Cannabis use was least likely to be reported by respondents over the age of 65 (three percent), those identifying politically as "conservatives" (four percent), and those residing in the southern region of the United States (seven percent)."

Despite changes in the legal status of marijuana in several states, the Gallup poll reports that there has been little change in nationwide marijuana use patterns since 2015.

Additional information is available from Gallup.

Study: No Association Between Marijuana Smoking and Heart Disease

Charleston, SC: Marijuana smoking is not associated with an elevated risk of coronary artery disease (CAD aka heart disease) in young to middle age adults, according to data published in the journal PLOS One.

A team of investigators affiliated with the Medical University of South Carolina and the University of Texas assessed the relationship between CAD and self-reported cannabis use in 1,420 subjects. Participants in the study were all between the ages of 18 and 50, had experienced chest pain, and underwent a coronary CT angiography.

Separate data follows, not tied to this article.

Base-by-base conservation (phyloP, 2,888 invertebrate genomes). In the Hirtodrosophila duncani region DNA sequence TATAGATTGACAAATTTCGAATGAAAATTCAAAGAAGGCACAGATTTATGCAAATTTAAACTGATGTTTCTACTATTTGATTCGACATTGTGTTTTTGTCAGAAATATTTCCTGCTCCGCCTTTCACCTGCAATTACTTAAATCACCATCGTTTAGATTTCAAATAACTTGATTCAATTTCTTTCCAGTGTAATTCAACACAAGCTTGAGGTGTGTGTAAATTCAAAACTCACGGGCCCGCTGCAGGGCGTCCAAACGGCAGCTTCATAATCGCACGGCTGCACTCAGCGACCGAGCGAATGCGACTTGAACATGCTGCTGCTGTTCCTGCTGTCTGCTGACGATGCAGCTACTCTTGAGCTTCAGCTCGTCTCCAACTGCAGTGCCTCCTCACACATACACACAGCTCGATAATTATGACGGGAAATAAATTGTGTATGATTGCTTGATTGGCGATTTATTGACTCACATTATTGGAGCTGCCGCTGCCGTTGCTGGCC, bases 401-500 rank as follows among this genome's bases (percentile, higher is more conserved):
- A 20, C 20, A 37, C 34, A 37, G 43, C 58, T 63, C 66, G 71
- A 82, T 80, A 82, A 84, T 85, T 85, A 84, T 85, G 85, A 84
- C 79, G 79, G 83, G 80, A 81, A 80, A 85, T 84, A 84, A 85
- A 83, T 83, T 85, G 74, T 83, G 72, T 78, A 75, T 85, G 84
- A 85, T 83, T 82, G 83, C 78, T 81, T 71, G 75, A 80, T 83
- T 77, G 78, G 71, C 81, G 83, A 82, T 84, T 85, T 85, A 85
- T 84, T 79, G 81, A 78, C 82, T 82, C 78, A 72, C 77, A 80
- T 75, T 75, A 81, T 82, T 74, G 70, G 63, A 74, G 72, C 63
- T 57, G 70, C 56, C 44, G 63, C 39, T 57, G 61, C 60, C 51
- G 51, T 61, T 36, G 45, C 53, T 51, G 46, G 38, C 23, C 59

Researchers reported that subjects with a history of cannabis use were less likely to show evidence of CAD as compared to subjects with no cannabis exposure. Marijuana using subjects also tended to be younger and were less likely to suffer from either hypertension or diabetes.

"The results demonstrate a relatively low frequency of CAD in a younger, marijuana-using patient subgroup," authors concluded.

Their findings are similar to those of a longitudinal trial which found, "Neither cumulative lifetime nor recent use of marijuana is associated with the incidence of CVD (cardiovascular disease) in middle age."

Full text of the study, "Marijuana use and coronary artery disease in young adults," appears in PLOS One.

Survey: Cannabis Use Common Among Patients with Rheumatic Diseases

Wichita, KS: Patients with rheumatic diseases – such as fibromyalgia, rheumatoid arthritis and osteoporosis – are increasingly turning to cannabis for symptom management, according to data presented at the annual meeting of the American College of Rheumatology.